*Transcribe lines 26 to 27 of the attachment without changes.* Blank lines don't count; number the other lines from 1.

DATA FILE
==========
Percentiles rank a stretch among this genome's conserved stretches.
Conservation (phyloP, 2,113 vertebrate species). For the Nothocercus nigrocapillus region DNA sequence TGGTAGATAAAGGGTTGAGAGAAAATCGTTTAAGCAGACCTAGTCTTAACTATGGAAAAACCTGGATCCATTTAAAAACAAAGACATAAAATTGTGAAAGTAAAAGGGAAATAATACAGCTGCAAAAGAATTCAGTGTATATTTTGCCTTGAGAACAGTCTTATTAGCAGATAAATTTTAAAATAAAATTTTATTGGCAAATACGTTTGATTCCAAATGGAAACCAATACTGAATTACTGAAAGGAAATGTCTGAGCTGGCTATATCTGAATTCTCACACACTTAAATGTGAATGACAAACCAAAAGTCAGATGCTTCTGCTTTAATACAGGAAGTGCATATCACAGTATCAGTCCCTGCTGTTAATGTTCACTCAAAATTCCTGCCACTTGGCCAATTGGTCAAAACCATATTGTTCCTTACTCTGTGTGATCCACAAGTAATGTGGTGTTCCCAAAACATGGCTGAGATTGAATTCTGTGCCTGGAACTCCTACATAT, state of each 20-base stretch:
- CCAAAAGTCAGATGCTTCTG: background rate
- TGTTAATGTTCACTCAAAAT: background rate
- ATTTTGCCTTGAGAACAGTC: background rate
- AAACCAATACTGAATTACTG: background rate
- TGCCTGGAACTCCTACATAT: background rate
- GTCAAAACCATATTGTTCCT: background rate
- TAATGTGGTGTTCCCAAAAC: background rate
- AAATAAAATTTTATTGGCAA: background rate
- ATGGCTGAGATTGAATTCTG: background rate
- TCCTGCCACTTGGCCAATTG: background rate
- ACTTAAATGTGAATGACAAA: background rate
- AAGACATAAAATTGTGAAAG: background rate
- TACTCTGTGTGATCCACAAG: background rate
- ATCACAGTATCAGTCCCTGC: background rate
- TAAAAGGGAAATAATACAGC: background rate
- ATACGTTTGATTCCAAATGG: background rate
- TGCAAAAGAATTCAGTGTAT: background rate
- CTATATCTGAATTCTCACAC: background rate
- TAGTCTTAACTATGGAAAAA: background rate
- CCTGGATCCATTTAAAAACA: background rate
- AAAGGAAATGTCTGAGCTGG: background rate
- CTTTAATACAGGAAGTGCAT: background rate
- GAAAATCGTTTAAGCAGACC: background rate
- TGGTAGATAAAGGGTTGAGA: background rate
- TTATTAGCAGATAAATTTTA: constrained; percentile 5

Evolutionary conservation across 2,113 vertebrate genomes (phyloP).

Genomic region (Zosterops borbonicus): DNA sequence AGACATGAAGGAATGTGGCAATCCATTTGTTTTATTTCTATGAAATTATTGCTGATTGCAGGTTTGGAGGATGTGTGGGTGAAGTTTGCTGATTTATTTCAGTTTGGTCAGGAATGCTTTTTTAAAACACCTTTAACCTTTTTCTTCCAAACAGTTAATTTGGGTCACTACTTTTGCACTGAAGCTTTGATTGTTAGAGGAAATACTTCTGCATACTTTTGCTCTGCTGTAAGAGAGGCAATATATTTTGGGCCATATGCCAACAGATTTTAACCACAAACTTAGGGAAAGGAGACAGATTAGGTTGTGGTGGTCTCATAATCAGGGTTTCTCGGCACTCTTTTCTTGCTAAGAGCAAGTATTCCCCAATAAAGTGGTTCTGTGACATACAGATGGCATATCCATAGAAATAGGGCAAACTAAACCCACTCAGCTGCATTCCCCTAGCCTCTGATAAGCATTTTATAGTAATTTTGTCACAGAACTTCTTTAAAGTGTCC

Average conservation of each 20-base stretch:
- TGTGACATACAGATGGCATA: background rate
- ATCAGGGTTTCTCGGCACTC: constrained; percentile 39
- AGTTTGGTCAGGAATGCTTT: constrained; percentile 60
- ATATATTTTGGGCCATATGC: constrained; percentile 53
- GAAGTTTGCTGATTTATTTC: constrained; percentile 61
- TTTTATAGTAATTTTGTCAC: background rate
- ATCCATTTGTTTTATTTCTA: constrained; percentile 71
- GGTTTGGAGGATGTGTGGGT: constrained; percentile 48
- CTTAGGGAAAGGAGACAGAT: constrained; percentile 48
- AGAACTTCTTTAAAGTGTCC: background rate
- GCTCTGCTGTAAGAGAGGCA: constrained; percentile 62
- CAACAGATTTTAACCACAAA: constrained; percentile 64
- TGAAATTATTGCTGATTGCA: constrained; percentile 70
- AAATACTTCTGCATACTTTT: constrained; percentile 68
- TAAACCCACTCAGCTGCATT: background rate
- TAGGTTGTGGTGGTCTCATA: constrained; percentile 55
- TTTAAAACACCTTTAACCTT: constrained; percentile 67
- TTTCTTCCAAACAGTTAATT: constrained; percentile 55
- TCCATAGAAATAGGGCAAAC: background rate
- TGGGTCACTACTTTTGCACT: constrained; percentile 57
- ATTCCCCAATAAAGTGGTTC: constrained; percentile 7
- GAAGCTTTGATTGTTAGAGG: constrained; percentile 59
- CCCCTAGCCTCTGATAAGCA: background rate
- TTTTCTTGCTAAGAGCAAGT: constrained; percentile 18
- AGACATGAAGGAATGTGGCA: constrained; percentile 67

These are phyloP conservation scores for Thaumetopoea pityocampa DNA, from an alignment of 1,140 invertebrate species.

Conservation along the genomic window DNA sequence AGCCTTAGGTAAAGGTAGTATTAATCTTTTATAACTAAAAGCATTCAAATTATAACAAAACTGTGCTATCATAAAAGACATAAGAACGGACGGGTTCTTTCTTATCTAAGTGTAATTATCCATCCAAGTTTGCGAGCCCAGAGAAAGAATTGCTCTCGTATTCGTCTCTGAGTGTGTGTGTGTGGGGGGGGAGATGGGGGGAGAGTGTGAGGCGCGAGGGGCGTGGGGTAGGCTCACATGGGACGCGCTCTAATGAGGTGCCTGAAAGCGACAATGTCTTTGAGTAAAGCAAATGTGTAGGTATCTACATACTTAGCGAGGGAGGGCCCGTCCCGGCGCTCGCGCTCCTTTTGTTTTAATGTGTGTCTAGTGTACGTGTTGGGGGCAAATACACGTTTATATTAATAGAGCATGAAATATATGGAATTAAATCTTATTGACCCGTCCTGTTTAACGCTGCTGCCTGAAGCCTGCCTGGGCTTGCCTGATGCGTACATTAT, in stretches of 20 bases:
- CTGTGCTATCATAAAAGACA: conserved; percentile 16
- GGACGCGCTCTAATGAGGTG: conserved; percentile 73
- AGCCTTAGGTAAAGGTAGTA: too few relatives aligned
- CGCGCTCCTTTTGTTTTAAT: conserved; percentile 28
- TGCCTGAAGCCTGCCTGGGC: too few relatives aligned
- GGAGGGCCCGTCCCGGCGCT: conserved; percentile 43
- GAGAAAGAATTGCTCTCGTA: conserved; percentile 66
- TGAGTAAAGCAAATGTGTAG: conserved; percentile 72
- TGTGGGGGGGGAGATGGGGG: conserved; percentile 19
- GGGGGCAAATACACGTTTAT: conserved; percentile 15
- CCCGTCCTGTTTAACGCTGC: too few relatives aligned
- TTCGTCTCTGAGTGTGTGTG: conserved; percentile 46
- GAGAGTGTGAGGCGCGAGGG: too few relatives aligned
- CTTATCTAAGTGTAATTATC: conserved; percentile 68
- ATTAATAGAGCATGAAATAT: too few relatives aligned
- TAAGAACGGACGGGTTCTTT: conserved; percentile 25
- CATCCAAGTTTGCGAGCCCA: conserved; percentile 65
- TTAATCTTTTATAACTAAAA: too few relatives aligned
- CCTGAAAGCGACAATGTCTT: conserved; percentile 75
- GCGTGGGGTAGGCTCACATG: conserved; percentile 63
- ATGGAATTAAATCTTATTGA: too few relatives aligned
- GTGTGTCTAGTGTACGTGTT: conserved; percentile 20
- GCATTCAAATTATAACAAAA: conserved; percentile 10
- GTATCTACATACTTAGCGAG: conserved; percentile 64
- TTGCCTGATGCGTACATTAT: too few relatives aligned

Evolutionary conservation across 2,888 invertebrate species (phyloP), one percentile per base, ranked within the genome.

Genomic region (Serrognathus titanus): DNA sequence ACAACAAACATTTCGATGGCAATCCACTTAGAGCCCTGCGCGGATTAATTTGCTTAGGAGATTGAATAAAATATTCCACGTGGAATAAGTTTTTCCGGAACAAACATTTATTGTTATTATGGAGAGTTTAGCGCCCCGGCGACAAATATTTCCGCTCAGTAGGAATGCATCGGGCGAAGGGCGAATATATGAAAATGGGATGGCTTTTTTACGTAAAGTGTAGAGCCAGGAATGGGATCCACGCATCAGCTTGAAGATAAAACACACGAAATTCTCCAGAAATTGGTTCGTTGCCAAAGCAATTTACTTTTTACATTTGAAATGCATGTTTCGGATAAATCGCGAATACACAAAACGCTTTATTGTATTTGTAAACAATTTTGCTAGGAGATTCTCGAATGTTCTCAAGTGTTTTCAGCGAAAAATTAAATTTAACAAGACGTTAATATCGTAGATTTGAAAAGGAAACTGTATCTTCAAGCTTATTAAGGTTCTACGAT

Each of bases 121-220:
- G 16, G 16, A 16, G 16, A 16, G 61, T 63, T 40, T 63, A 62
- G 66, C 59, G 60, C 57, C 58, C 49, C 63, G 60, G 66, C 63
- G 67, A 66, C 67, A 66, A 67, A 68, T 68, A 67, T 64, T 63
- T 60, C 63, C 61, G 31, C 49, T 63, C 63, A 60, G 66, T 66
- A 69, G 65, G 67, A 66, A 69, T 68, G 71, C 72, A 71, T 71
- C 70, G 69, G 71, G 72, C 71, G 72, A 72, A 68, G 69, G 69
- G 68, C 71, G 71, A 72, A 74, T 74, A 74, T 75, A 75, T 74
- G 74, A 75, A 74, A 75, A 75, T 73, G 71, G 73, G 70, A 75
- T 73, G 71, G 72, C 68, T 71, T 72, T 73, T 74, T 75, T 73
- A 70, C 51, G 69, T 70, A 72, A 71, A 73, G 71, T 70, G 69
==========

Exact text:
- TGGTAGATAAAGGGTTGAGA: background rate
- TTATTAGCAGATAAATTTTA: constrained; percentile 5